MFA men may have a Board of trade registration card (place of birth, nationalty, full name, job and a photograph) for the Merchant Navy. MFA medal rolls should be in ADM records.

hope this helps,


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Guest Ian Bowbrick


Speaking as a former pongo but not a rupert :lol: I wouldn't usually reply to a fisherman's sorry watery enquiry :lol:

However merchant seaman's 'pouches' (as they are called) are kept under BT 372 at the PRO. Use the PROCAT to find the reference for your man.


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Guest stevebec

I don't know if the British Army (or Navy) had this but the AIF had the following.

I have a soldier who enlisted under age by a false permision paper from perents.

He was RTA and discharged but a year later reenlisted again as he became 18 and now had his perents permision.

He went back to his original unit because he had a relative in that unit and he claimed him.

It was common in the AIF for Family members or mates to Claim each other so they could be together.

It was also done in WWII but no longer used.


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Thank you all, I feel I'm slowly closing in on the events and circumstance of my Gandfather's service. This is a fantastic forum by the way, you all deserve a pat on the back.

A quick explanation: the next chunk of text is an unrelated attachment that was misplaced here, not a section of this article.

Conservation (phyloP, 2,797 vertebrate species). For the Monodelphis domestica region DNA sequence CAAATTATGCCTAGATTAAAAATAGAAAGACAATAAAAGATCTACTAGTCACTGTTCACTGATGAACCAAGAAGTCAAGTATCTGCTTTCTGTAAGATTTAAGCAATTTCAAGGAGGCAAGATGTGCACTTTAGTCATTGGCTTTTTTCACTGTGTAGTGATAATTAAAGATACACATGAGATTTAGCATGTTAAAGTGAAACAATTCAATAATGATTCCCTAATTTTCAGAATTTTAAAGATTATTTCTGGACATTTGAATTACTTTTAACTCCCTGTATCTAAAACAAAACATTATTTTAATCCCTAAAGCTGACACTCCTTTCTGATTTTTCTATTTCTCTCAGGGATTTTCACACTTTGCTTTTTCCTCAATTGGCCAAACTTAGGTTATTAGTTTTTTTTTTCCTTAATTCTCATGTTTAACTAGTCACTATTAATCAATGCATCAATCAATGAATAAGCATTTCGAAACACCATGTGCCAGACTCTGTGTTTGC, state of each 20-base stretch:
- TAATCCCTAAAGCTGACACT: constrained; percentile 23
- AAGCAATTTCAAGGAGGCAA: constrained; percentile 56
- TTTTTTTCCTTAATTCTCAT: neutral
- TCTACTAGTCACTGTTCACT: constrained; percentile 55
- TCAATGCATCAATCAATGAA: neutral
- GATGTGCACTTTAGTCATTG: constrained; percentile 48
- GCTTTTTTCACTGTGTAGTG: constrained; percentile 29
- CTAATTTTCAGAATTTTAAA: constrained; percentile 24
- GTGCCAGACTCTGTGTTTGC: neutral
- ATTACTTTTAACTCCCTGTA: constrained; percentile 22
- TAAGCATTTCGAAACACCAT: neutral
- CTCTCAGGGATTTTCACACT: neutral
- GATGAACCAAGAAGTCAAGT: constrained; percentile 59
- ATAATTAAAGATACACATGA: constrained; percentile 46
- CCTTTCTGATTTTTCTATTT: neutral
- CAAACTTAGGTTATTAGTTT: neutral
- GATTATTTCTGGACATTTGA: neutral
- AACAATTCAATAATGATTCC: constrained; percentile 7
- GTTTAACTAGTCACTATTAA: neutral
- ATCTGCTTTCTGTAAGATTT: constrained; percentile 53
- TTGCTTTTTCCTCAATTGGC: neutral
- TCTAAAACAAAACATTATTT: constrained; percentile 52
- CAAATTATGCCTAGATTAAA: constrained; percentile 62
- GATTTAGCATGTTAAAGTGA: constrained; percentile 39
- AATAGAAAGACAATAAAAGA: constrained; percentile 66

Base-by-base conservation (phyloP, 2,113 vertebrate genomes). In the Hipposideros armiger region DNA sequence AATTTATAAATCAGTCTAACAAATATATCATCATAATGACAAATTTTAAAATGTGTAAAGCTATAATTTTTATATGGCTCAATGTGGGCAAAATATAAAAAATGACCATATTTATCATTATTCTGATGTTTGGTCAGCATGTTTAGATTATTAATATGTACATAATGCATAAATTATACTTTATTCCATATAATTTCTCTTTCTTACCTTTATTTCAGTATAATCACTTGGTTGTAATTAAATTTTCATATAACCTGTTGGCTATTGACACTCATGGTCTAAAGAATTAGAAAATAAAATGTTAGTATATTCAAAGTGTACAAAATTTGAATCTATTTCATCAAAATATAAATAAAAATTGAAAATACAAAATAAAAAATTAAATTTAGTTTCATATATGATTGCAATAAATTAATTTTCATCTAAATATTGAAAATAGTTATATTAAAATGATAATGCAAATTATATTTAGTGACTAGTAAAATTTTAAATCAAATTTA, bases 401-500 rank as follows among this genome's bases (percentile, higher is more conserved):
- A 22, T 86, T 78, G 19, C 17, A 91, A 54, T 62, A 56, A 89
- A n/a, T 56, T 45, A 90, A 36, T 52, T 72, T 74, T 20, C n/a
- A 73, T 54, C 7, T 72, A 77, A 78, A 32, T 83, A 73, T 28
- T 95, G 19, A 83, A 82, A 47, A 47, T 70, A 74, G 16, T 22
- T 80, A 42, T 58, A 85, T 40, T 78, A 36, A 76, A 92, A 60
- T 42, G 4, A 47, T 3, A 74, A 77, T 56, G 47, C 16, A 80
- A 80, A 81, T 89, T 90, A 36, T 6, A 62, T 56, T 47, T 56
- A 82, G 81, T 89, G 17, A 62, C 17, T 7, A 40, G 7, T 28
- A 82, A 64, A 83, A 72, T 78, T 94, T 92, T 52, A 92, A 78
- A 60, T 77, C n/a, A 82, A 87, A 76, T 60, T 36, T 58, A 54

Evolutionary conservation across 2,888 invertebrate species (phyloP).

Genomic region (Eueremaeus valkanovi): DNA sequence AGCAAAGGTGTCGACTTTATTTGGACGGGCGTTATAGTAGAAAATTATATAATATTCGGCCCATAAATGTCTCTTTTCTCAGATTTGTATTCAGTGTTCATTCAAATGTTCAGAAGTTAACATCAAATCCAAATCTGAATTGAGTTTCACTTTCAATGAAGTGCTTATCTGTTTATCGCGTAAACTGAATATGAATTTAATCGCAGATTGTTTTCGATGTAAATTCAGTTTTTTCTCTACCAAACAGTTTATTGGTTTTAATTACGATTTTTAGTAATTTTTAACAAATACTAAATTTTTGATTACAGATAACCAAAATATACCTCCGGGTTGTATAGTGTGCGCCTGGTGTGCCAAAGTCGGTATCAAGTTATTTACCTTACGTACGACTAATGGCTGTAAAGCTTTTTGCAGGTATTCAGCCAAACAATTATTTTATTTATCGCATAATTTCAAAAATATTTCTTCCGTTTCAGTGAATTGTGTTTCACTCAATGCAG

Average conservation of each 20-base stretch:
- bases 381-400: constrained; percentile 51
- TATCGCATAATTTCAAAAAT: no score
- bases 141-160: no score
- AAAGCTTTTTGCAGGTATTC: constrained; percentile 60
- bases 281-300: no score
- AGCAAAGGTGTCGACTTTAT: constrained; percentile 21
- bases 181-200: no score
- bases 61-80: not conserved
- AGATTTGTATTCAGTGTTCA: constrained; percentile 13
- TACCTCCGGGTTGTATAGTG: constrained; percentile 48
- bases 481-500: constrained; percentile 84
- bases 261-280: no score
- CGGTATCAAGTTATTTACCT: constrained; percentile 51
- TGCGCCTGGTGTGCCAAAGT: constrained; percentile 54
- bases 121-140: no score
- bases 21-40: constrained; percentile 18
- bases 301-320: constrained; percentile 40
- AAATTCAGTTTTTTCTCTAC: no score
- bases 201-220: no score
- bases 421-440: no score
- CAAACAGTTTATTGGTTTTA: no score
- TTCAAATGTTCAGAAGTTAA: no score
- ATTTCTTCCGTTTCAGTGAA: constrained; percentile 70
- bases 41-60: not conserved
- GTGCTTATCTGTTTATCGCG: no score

I thought some might be interesting in this excerpt from a document on the sinking of the HMS Otranto. It paints a picture of great tragedy and heroism off the scottish coast only a month before the end of the war.



"On 6 Oct 1918 the convoy sighted land, but due to appalling weather, the ships had got disoriented. Some of the ships thought the land was Ireland, and some thought it was the Scottish mainland, and they turned in opposite directions. In fact, it was the Isle of Islay, and in the confusion, the Kashmir suddenly appeared out of the waves and landed on the Otranto, tearing a massive hole in the latter. The Kashmir didn't realise how much damage she'd caused, and headed for the Scottish coast, leaving the Otranto taking in water. After an hour or so her engines died and she drifted towards Machir Bay on Islay.